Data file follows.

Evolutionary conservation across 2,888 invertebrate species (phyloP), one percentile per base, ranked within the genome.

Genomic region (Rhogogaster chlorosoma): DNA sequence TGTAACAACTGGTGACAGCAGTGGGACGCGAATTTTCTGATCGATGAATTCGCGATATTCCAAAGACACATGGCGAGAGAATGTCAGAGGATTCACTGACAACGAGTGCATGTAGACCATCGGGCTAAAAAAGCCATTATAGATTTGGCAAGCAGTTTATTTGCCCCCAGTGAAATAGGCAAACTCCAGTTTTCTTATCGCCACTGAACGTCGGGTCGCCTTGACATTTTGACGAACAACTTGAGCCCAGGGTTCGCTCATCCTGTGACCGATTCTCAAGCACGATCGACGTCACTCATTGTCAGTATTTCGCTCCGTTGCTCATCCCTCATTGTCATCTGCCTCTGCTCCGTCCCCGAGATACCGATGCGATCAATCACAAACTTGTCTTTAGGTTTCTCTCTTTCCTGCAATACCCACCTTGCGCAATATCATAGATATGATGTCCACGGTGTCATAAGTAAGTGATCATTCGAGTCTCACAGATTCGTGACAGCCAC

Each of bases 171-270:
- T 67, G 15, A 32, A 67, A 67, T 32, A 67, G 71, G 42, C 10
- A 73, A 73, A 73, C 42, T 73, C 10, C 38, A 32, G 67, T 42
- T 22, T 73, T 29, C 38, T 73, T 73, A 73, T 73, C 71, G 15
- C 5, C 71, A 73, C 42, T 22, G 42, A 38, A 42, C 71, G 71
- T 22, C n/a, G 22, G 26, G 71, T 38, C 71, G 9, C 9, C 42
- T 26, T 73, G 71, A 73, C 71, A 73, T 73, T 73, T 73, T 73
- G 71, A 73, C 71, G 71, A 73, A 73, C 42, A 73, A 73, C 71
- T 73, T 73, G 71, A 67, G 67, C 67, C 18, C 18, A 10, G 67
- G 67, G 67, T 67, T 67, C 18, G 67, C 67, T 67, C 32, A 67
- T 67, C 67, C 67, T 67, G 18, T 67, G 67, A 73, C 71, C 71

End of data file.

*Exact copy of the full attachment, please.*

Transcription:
Evolutionary conservation across 2,888 invertebrate species (phyloP), one percentile per base, ranked within the genome.

Genomic region (Rhogogaster chlorosoma): DNA sequence TGTAACAACTGGTGACAGCAGTGGGACGCGAATTTTCTGATCGATGAATTCGCGATATTCCAAAGACACATGGCGAGAGAATGTCAGAGGATTCACTGACAACGAGTGCATGTAGACCATCGGGCTAAAAAAGCCATTATAGATTTGGCAAGCAGTTTATTTGCCCCCAGTGAAATAGGCAAACTCCAGTTTTCTTATCGCCACTGAACGTCGGGTCGCCTTGACATTTTGACGAACAACTTGAGCCCAGGGTTCGCTCATCCTGTGACCGATTCTCAAGCACGATCGACGTCACTCATTGTCAGTATTTCGCTCCGTTGCTCATCCCTCATTGTCATCTGCCTCTGCTCCGTCCCCGAGATACCGATGCGATCAATCACAAACTTGTCTTTAGGTTTCTCTCTTTCCTGCAATACCCACCTTGCGCAATATCATAGATATGATGTCCACGGTGTCATAAGTAAGTGATCATTCGAGTCTCACAGATTCGTGACAGCCAC

Each of bases 171-270:
- T 67, G 15, A 32, A 67, A 67, T 32, A 67, G 71, G 42, C 10
- A 73, A 73, A 73, C 42, T 73, C 10, C 38, A 32, G 67, T 42
- T 22, T 73, T 29, C 38, T 73, T 73, A 73, T 73, C 71, G 15
- C 5, C 71, A 73, C 42, T 22, G 42, A 38, A 42, C 71, G 71
- T 22, C n/a, G 22, G 26, G 71, T 38, C 71, G 9, C 9, C 42
- T 26, T 73, G 71, A 73, C 71, A 73, T 73, T 73, T 73, T 73
- G 71, A 73, C 71, G 71, A 73, A 73, C 42, A 73, A 73, C 71
- T 73, T 73, G 71, A 67, G 67, C 67, C 18, C 18, A 10, G 67
- G 67, G 67, T 67, T 67, C 18, G 67, C 67, T 67, C 32, A 67
- T 67, C 67, C 67, T 67, G 18, T 67, G 67, A 73, C 71, C 71